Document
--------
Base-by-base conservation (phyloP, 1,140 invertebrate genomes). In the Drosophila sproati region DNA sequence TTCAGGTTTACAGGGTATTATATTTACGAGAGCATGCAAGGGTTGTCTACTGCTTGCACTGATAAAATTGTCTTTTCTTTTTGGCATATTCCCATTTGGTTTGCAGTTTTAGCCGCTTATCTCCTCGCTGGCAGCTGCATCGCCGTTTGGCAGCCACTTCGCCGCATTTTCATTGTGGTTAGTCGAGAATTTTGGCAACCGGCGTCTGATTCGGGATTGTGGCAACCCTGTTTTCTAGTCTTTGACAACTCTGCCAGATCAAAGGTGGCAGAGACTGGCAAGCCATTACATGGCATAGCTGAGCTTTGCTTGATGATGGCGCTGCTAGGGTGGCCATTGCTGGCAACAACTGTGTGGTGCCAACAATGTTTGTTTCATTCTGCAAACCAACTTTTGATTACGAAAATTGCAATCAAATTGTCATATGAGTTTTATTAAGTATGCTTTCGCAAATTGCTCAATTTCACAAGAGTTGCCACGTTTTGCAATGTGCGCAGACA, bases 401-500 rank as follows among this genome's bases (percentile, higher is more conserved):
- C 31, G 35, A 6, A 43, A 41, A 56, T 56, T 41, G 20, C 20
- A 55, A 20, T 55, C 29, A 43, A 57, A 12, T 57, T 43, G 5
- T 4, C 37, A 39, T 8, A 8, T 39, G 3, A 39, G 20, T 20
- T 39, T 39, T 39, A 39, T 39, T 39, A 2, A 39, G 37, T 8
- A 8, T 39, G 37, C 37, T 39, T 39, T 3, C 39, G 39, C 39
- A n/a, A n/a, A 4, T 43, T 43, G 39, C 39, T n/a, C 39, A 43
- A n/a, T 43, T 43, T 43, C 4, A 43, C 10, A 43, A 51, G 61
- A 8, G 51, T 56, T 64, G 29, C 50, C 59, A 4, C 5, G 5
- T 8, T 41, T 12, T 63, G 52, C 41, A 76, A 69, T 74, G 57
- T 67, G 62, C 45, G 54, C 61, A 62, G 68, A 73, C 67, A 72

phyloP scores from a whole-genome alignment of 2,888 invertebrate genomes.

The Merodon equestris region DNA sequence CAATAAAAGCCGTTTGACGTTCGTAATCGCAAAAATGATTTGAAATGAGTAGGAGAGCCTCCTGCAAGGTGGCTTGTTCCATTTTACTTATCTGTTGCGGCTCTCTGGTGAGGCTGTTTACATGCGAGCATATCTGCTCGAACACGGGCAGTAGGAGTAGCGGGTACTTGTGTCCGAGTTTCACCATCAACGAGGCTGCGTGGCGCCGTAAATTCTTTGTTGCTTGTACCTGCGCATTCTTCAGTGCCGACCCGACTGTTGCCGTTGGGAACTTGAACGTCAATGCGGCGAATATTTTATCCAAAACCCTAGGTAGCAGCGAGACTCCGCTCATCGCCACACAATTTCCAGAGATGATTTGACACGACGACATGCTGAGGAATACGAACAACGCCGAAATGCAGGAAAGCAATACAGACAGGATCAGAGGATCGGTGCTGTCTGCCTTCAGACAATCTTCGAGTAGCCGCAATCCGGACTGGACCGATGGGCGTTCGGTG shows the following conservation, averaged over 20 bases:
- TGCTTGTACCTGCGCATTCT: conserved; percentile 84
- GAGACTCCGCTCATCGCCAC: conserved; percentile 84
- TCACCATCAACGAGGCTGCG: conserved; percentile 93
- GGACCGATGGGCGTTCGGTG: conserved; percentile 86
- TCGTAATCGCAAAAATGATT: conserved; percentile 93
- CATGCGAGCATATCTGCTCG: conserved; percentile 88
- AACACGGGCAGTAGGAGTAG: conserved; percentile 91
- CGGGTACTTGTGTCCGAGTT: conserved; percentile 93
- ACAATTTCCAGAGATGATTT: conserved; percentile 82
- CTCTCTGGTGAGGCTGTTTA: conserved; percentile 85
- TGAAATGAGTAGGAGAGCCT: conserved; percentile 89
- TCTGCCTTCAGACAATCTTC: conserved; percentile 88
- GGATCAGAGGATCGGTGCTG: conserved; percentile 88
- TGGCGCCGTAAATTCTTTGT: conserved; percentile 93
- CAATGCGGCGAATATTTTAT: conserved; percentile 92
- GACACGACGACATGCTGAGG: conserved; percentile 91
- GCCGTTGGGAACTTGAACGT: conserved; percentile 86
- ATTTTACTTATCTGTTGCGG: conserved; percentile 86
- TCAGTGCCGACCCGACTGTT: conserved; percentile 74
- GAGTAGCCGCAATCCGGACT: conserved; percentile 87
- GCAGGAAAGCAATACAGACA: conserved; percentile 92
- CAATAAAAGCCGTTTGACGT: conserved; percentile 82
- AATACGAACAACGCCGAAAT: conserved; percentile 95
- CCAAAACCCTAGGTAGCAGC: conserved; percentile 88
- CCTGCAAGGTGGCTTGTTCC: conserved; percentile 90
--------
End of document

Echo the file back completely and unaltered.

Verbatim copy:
Base-by-base conservation (phyloP, 1,140 invertebrate genomes). In the Drosophila sproati region DNA sequence TTCAGGTTTACAGGGTATTATATTTACGAGAGCATGCAAGGGTTGTCTACTGCTTGCACTGATAAAATTGTCTTTTCTTTTTGGCATATTCCCATTTGGTTTGCAGTTTTAGCCGCTTATCTCCTCGCTGGCAGCTGCATCGCCGTTTGGCAGCCACTTCGCCGCATTTTCATTGTGGTTAGTCGAGAATTTTGGCAACCGGCGTCTGATTCGGGATTGTGGCAACCCTGTTTTCTAGTCTTTGACAACTCTGCCAGATCAAAGGTGGCAGAGACTGGCAAGCCATTACATGGCATAGCTGAGCTTTGCTTGATGATGGCGCTGCTAGGGTGGCCATTGCTGGCAACAACTGTGTGGTGCCAACAATGTTTGTTTCATTCTGCAAACCAACTTTTGATTACGAAAATTGCAATCAAATTGTCATATGAGTTTTATTAAGTATGCTTTCGCAAATTGCTCAATTTCACAAGAGTTGCCACGTTTTGCAATGTGCGCAGACA, bases 401-500 rank as follows among this genome's bases (percentile, higher is more conserved):
- C 31, G 35, A 6, A 43, A 41, A 56, T 56, T 41, G 20, C 20
- A 55, A 20, T 55, C 29, A 43, A 57, A 12, T 57, T 43, G 5
- T 4, C 37, A 39, T 8, A 8, T 39, G 3, A 39, G 20, T 20
- T 39, T 39, T 39, A 39, T 39, T 39, A 2, A 39, G 37, T 8
- A 8, T 39, G 37, C 37, T 39, T 39, T 3, C 39, G 39, C 39
- A n/a, A n/a, A 4, T 43, T 43, G 39, C 39, T n/a, C 39, A 43
- A n/a, T 43, T 43, T 43, C 4, A 43, C 10, A 43, A 51, G 61
- A 8, G 51, T 56, T 64, G 29, C 50, C 59, A 4, C 5, G 5
- T 8, T 41, T 12, T 63, G 52, C 41, A 76, A 69, T 74, G 57
- T 67, G 62, C 45, G 54, C 61, A 62, G 68, A 73, C 67, A 72

phyloP scores from a whole-genome alignment of 2,888 invertebrate genomes.

The Merodon equestris region DNA sequence CAATAAAAGCCGTTTGACGTTCGTAATCGCAAAAATGATTTGAAATGAGTAGGAGAGCCTCCTGCAAGGTGGCTTGTTCCATTTTACTTATCTGTTGCGGCTCTCTGGTGAGGCTGTTTACATGCGAGCATATCTGCTCGAACACGGGCAGTAGGAGTAGCGGGTACTTGTGTCCGAGTTTCACCATCAACGAGGCTGCGTGGCGCCGTAAATTCTTTGTTGCTTGTACCTGCGCATTCTTCAGTGCCGACCCGACTGTTGCCGTTGGGAACTTGAACGTCAATGCGGCGAATATTTTATCCAAAACCCTAGGTAGCAGCGAGACTCCGCTCATCGCCACACAATTTCCAGAGATGATTTGACACGACGACATGCTGAGGAATACGAACAACGCCGAAATGCAGGAAAGCAATACAGACAGGATCAGAGGATCGGTGCTGTCTGCCTTCAGACAATCTTCGAGTAGCCGCAATCCGGACTGGACCGATGGGCGTTCGGTG shows the following conservation, averaged over 20 bases:
- TGCTTGTACCTGCGCATTCT: conserved; percentile 84
- GAGACTCCGCTCATCGCCAC: conserved; percentile 84
- TCACCATCAACGAGGCTGCG: conserved; percentile 93
- GGACCGATGGGCGTTCGGTG: conserved; percentile 86
- TCGTAATCGCAAAAATGATT: conserved; percentile 93
- CATGCGAGCATATCTGCTCG: conserved; percentile 88
- AACACGGGCAGTAGGAGTAG: conserved; percentile 91
- CGGGTACTTGTGTCCGAGTT: conserved; percentile 93
- ACAATTTCCAGAGATGATTT: conserved; percentile 82
- CTCTCTGGTGAGGCTGTTTA: conserved; percentile 85
- TGAAATGAGTAGGAGAGCCT: conserved; percentile 89
- TCTGCCTTCAGACAATCTTC: conserved; percentile 88
- GGATCAGAGGATCGGTGCTG: conserved; percentile 88
- TGGCGCCGTAAATTCTTTGT: conserved; percentile 93
- CAATGCGGCGAATATTTTAT: conserved; percentile 92
- GACACGACGACATGCTGAGG: conserved; percentile 91
- GCCGTTGGGAACTTGAACGT: conserved; percentile 86
- ATTTTACTTATCTGTTGCGG: conserved; percentile 86
- TCAGTGCCGACCCGACTGTT: conserved; percentile 74
- GAGTAGCCGCAATCCGGACT: conserved; percentile 87
- GCAGGAAAGCAATACAGACA: conserved; percentile 92
- CAATAAAAGCCGTTTGACGT: conserved; percentile 82
- AATACGAACAACGCCGAAAT: conserved; percentile 95
- CCAAAACCCTAGGTAGCAGC: conserved; percentile 88
- CCTGCAAGGTGGCTTGTTCC: conserved; percentile 90